Prosecution and police must respect a defendant's constitutional rights regardless of the seriousness of the criminal charge. The Indiana Supreme Court is reviewing a case where the criminal defense attorneys claimed that police and prosecutors engaged in misconduct.
In this criminal manslaughter case, the defendant was charged with shooting and killing his wife in their Long Beach home in Dec. 2012. However, defense attorneys claimed that Long Beach and Michigan City police did not allow the defendant to call his attorney on the night he was arrested on Dec. 11, 2012. Police still interrogated him over several hours, took photographs and collected DNA swabs and adhesive lifts.
Police and prosecutors were also accused of violating attorney-client privilege by recording a conversation between the defendant and his attorneys while he was incarcerated at the La Porte County Jail. They transcribed this conversation and distributed to other law enforcement agencies.
Also, two Long Beach Police officers mistakenly recorded themselves discussing how they could persuade a Michigan City officer to change his testimony and hamper the defendant's case. Furthermore, the door of the defendant's gun safe was subject to tampering between the time it was returned from the FBI laboratory to the Michigan City Police and then to an independent analyst retained by defense attorneys.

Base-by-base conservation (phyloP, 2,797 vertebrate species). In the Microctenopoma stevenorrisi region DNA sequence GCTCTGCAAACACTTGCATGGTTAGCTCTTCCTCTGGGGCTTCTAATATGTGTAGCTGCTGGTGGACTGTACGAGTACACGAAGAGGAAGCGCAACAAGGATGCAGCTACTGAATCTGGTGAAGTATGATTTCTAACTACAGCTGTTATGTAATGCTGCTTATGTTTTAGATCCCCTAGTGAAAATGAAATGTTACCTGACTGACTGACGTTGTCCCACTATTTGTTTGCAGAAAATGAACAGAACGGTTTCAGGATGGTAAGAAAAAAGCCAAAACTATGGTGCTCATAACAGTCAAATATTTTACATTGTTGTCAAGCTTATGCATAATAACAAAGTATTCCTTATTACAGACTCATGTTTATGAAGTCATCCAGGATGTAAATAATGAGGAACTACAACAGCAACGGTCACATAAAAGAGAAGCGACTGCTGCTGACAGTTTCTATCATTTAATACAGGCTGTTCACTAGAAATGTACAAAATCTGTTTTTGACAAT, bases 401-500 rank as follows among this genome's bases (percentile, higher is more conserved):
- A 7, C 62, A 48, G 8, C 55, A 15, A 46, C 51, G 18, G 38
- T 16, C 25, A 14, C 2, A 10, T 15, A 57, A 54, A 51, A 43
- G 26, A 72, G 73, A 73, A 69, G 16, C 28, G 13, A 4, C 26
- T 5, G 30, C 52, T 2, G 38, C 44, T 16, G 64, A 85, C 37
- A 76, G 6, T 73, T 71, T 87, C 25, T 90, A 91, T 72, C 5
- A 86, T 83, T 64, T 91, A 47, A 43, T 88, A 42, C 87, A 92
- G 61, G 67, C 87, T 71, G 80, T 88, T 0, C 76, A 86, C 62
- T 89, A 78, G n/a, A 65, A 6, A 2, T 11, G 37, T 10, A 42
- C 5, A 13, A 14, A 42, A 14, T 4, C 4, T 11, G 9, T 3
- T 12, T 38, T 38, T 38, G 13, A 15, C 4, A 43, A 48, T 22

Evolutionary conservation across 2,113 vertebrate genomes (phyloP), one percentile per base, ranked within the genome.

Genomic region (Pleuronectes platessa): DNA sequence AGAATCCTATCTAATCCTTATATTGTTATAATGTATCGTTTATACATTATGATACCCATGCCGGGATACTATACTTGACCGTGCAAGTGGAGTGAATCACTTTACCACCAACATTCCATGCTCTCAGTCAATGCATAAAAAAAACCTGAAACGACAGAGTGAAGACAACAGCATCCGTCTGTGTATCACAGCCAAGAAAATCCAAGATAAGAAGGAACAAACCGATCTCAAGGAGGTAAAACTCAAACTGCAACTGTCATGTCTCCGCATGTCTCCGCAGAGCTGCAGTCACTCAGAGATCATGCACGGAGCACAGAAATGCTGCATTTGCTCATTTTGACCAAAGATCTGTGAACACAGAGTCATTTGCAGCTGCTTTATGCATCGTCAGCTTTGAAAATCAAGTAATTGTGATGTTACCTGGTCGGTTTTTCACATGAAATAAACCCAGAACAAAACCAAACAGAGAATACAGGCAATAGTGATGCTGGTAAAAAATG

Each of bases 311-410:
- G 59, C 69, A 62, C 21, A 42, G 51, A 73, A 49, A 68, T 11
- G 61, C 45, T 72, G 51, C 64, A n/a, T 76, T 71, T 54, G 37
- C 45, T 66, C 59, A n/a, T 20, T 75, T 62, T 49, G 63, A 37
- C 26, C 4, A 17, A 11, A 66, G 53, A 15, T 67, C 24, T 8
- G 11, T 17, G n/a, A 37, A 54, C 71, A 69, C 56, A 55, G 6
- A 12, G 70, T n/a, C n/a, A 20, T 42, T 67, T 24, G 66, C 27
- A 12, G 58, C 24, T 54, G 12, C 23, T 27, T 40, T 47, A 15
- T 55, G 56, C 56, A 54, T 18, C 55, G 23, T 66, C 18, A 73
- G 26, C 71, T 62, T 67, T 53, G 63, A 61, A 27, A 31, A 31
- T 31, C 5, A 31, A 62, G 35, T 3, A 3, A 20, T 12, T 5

A Pulaski County judge dismissed the prosecution in 2016. The Court of Appeals upheld the dismissal last June.
The Deputy Attorney General, in oral argument before the Court last month, asked for retrial of the defendant after a court determines which evidence must be suppressed because of the misconduct. The Court delivered a similar ruling in another case where Michigan City police officers and the former deputy prosecutor eavesdropped on a conversation between a defendant and his attorney.
The prosecutor in that case was also involved in the prosecution in this appeal and had his law license suspended for four years because of his misconduct. In addition to this appeal, the defendant also filed a civil lawsuit in 2014 against prosecutors and police for false arrest, violation of due process, conspiracy, three indemnification claims and a custom and policy claim.
An attorney can help a suspect assure that constitutional rights are protected during an arrest and prosecution. Legal representation can also help assure that evidence is challenged.
Source: The Herald Argus, "State supreme court hears arguments in Larkin case," By Kelley Smith, Dec. 26, 2017